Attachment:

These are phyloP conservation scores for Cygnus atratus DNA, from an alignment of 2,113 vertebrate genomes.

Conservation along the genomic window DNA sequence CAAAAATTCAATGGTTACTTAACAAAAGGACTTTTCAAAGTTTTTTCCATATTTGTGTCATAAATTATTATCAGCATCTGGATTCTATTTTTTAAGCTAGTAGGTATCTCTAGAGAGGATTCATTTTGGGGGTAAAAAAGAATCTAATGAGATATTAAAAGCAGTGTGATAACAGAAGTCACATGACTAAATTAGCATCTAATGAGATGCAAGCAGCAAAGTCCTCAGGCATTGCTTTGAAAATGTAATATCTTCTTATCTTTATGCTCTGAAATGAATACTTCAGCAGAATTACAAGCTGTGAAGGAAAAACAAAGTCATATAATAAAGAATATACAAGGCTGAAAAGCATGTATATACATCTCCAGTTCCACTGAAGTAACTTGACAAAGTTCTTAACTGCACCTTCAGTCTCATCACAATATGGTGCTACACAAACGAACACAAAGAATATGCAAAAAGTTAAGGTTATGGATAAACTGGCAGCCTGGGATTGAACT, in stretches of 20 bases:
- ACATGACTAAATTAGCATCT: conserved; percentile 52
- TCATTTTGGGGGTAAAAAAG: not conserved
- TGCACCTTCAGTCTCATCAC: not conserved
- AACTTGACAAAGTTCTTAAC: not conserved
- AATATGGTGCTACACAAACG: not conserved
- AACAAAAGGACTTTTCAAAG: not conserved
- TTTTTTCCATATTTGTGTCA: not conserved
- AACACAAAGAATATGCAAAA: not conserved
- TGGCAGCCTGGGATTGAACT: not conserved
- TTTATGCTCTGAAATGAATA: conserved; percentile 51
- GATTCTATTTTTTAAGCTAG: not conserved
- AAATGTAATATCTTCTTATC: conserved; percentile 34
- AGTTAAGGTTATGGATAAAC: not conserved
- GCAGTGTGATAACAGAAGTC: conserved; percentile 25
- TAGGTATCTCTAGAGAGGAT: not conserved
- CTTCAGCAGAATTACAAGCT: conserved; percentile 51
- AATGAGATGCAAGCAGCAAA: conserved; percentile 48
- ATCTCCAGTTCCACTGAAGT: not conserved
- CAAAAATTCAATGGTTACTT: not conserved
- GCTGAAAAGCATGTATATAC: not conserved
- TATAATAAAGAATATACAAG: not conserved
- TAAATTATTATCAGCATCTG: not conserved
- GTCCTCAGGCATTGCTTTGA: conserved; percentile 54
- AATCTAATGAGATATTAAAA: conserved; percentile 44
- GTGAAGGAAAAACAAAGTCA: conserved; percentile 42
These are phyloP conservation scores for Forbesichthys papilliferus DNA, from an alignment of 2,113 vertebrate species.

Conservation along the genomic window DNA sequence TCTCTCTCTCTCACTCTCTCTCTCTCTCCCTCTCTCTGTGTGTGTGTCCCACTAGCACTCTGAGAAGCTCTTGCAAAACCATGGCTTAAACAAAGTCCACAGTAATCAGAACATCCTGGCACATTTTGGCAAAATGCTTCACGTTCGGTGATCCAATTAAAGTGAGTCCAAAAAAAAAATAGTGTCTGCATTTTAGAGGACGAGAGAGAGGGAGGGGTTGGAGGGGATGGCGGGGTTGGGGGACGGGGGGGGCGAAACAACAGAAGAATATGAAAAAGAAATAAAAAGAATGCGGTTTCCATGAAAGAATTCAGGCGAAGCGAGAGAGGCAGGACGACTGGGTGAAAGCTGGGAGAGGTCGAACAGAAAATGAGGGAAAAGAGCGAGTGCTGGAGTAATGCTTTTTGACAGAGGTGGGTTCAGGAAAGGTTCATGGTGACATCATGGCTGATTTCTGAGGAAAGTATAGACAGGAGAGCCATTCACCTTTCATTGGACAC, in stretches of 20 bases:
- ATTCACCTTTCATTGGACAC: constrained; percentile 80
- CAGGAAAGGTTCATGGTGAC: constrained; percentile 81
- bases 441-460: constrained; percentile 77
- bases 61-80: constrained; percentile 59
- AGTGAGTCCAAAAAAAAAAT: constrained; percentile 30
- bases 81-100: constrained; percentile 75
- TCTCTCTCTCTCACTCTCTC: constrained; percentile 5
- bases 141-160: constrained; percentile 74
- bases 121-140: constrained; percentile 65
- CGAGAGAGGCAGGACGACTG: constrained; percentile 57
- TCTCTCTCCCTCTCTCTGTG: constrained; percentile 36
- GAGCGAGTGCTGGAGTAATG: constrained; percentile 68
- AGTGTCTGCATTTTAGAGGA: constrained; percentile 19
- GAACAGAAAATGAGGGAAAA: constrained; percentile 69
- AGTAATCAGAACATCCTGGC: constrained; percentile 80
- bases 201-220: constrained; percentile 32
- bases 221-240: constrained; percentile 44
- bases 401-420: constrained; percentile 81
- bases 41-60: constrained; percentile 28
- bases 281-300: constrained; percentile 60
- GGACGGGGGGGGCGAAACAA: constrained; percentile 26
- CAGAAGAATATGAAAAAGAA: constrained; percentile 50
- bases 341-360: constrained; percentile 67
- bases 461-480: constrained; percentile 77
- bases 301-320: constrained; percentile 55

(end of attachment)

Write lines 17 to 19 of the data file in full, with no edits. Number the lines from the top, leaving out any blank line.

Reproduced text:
- TAGGTATCTCTAGAGAGGAT: not conserved
- CTTCAGCAGAATTACAAGCT: conserved; percentile 51
- AATGAGATGCAAGCAGCAAA: conserved; percentile 48